The issue related to suicide is often attched to academics. We also used to run a special service for students who are situated in the city of Kota. This is where the kids are going to train for their competitive exams for engineering and medical and we get a lot of calls for clients who are feeling suicidal because of academic pressure, through violence or abuse happening through the coaching classes.
But there is also a lot of issues related to relationships; abuse, violence, breakup.
Some young people reach out with concerns of getting married, or getting a divorce, there’s violence in relationship. There are also clients who deal with difficulties with family members, being a care-giver to them, and feeling the care-giver fatigue.
8. 1% of the calls come in from the transgender community, could you elaborate a little on what kind of concerns they call you with? what are some triggers?
Some of them may be related to transition. That also at different level of transition. Some say that they wish to do it, “I identify like that but I don’t know how to go about it”. “Can you tell me what this is?” Some people call in to say that they feel different and that they need help to get rid of these feelings.
Some call in with their family members understanding how to go through the process of transition and how to sensitise the families. Sometimes families reach out to say that they are okay with them living two lives saying they can do whatever in their private time. There is a struggle because some of them are married and they have partners and kids, and they are concerned how they will react during this transition period.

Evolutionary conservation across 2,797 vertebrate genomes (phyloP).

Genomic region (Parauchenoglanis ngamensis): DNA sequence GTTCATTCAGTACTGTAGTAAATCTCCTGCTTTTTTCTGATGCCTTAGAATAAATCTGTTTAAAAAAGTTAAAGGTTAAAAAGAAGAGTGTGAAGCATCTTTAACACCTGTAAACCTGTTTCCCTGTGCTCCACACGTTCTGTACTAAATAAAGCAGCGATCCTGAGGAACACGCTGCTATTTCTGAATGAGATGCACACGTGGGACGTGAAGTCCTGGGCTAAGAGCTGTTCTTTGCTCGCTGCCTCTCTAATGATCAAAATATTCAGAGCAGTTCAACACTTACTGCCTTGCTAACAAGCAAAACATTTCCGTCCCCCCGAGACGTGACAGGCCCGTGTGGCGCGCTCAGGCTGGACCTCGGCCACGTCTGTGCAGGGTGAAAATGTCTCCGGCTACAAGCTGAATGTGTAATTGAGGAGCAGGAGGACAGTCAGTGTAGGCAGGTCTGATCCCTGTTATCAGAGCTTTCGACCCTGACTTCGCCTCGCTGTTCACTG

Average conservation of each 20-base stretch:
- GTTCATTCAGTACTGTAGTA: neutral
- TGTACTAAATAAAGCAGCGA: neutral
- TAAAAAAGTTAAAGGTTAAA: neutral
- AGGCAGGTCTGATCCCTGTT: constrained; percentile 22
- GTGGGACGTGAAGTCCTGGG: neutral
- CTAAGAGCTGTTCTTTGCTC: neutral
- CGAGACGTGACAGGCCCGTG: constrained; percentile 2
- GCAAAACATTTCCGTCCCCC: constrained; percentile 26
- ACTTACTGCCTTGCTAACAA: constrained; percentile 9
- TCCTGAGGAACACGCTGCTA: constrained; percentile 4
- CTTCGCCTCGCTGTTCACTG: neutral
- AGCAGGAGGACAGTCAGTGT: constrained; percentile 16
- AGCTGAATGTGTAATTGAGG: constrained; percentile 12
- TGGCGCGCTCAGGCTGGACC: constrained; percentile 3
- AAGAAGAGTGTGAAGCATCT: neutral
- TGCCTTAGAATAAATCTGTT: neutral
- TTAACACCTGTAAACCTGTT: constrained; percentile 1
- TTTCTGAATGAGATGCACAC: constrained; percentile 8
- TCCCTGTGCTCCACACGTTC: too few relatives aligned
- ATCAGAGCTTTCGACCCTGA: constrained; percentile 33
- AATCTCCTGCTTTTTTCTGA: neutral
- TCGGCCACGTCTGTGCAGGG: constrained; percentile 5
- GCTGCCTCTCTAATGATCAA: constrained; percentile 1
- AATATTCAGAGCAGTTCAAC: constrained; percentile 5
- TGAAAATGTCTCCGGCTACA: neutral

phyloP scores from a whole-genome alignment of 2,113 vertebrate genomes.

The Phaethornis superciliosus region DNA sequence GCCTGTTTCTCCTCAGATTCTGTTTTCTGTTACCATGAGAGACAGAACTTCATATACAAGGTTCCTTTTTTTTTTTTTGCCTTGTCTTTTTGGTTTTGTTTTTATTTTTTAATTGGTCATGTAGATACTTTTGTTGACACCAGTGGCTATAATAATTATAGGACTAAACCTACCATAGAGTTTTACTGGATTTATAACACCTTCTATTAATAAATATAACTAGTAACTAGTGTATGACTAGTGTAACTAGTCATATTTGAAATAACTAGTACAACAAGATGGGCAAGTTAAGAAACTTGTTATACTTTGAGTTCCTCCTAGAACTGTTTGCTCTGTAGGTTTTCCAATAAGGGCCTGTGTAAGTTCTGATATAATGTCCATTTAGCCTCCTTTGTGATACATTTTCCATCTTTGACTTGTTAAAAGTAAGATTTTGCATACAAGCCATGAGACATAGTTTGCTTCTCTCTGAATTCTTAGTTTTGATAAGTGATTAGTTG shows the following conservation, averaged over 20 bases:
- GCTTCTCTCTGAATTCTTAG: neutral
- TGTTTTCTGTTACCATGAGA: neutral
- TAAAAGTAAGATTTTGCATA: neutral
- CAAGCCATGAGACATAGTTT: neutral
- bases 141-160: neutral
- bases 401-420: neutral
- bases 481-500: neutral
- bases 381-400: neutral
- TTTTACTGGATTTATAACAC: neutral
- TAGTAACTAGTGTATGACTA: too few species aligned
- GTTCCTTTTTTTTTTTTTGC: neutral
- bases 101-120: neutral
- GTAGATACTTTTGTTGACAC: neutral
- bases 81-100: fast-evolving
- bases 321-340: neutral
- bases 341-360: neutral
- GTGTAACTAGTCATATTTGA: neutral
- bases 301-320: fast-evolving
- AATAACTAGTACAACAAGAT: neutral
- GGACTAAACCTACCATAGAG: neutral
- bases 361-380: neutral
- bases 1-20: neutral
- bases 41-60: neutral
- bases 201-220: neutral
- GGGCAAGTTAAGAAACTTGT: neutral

There are also those who come with mental health concerns like Depression. Some are stressed because of the discrimination they might be facing at workplace, or in society and how they can get help around that. Some clients come with relationships issues with their partners; break-ups, both the partners transitioning, only one partner transitioning, separation, coming out to family members…
9. What kind of help do counsellors get?
Certainly our work is taxing and is complex. So there are certain mechanisms that we have evolved in the organisation over the years , and it’s a constantly evolving process to be honest.
- One of the few mechanisms in place is that every employee of iCall, whether a counsellor or admin staff or anyone, they are given a therapy allowance on an annual basis whereby they can use the money to seek therapy for themselves. It can either be therapy or we have a list of activities that they can use that they think will help their mental health.
- We have supervision available for all counsellors. Now supervision we have is at various levels; one is that they have access to peer supervision where their senior colleagues are available to them, there is also one-to-one supervision where a person is appointed to help the person through any issues.
- In iCall office we even keep a lot of arts and crafts materials, there is food for the counsellors wherein they can put in their request for it. These are just some effort to make the environment more friendly for them.
As an organisation we like to believe that we are sensitive to people’s needs and each of us are mindful of each other’s mental health. The team will encourage frequent timeouts to make everyone feel less burdened… Each counsellor answers anywhere between 7-12 calls daily, and the duration of the call on an average is around 23 minutes.
Disclaimer: Views expressed are personal. Material on The Health Collective cannot substitute for expert advice from a trained professional